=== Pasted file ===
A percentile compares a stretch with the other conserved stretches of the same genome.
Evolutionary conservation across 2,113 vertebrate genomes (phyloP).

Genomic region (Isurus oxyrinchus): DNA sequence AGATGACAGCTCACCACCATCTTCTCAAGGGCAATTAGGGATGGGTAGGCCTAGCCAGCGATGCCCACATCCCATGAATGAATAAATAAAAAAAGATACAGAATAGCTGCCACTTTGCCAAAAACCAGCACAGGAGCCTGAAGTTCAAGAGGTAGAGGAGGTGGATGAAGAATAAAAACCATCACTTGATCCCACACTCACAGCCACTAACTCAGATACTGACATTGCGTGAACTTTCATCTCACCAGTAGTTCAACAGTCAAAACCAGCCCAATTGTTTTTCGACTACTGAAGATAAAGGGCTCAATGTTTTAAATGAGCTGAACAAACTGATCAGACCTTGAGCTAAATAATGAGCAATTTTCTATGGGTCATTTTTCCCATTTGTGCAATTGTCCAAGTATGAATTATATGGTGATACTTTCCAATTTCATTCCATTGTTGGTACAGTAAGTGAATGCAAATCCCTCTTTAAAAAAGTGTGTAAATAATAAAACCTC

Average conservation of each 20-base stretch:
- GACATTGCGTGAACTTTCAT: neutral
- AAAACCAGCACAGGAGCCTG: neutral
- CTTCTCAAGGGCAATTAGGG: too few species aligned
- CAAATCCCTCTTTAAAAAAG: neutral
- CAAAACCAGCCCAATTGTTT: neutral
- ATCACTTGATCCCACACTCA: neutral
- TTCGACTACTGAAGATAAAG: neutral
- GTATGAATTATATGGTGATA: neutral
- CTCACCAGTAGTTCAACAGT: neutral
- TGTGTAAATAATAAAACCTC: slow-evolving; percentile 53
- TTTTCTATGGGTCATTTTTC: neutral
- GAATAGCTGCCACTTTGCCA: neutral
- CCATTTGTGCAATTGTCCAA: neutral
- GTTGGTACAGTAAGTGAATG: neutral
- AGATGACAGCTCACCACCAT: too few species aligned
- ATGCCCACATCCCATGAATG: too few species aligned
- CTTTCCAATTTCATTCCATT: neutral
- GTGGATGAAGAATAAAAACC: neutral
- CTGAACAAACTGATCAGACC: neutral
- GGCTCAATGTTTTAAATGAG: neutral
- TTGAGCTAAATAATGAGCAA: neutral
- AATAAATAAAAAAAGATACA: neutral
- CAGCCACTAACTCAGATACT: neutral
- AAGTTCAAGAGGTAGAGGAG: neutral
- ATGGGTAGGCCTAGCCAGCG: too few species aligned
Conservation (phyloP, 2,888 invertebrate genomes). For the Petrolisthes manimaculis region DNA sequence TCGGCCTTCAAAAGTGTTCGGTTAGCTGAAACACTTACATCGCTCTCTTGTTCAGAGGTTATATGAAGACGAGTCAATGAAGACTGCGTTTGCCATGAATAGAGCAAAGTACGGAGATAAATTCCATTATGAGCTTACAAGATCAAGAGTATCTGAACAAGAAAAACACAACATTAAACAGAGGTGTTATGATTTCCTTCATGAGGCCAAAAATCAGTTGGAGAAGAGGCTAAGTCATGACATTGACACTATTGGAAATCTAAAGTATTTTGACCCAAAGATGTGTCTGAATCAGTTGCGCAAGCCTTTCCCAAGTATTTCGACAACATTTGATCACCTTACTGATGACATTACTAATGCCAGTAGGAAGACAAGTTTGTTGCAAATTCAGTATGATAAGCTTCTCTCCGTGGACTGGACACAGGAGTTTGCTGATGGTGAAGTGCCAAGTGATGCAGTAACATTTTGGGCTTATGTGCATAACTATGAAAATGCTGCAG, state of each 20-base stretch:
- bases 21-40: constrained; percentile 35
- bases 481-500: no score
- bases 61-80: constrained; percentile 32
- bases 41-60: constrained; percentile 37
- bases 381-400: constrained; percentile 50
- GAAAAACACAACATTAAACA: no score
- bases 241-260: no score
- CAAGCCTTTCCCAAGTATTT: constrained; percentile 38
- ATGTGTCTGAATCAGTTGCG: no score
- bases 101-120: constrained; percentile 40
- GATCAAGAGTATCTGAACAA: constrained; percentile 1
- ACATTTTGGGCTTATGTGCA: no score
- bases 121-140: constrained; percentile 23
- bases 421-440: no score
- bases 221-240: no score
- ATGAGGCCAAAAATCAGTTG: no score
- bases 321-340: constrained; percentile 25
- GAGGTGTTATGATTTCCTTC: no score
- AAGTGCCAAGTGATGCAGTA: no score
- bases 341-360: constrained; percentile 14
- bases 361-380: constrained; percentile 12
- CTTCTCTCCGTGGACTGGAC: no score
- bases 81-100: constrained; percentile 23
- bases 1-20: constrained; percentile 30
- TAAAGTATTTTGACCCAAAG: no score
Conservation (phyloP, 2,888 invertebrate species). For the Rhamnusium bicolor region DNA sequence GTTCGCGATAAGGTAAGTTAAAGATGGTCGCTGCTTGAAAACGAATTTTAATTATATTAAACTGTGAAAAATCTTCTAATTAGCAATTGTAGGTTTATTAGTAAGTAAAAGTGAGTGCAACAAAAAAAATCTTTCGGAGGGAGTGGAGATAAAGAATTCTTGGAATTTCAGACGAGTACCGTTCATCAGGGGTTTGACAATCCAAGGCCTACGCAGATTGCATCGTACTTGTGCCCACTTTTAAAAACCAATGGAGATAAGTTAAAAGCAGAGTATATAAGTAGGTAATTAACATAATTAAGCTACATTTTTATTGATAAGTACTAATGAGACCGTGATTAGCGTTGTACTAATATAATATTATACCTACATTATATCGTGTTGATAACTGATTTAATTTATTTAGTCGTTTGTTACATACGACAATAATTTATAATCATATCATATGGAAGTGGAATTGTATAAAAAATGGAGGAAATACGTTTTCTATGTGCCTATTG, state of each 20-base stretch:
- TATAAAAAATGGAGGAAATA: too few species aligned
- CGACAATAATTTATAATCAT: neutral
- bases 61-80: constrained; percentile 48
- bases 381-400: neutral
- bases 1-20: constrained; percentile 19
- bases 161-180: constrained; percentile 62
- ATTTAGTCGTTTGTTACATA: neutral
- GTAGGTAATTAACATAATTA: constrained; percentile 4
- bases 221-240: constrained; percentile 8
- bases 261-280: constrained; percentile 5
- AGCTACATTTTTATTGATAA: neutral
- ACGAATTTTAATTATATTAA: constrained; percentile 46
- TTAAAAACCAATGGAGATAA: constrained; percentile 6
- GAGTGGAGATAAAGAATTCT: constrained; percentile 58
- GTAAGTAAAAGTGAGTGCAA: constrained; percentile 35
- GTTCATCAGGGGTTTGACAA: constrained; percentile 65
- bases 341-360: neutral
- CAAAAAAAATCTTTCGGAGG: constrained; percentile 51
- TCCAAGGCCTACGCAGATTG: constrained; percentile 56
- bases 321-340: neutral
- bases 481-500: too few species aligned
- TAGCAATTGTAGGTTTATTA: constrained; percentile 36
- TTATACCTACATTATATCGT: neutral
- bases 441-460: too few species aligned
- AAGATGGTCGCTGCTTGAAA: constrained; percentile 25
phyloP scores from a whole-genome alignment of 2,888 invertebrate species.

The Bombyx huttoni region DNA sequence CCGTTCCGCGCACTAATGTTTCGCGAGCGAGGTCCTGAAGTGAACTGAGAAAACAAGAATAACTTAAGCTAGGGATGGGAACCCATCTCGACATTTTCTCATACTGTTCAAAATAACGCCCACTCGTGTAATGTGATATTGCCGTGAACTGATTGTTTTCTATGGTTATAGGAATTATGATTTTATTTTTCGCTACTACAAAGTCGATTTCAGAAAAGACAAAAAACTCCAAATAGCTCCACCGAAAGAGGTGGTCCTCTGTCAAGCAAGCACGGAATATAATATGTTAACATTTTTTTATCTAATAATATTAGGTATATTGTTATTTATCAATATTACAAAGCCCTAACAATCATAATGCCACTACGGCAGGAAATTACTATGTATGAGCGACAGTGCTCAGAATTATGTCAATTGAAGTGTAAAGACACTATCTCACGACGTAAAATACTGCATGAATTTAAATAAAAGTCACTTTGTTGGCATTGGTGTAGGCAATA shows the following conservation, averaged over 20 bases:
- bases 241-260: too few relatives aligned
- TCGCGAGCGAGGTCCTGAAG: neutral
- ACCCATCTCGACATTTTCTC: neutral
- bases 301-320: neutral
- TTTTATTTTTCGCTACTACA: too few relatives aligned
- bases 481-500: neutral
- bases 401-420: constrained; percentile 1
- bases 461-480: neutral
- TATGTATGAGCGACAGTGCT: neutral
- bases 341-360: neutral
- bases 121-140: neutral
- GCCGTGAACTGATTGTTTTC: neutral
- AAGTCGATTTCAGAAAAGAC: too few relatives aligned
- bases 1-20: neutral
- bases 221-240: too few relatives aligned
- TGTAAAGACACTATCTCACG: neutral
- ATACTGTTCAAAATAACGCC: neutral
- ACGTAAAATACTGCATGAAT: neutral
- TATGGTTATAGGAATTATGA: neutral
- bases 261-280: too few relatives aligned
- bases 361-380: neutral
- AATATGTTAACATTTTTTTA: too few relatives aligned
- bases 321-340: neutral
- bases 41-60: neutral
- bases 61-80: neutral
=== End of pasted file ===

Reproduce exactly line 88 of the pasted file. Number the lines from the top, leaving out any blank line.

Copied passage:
- TTTTATTTTTCGCTACTACA: too few relatives aligned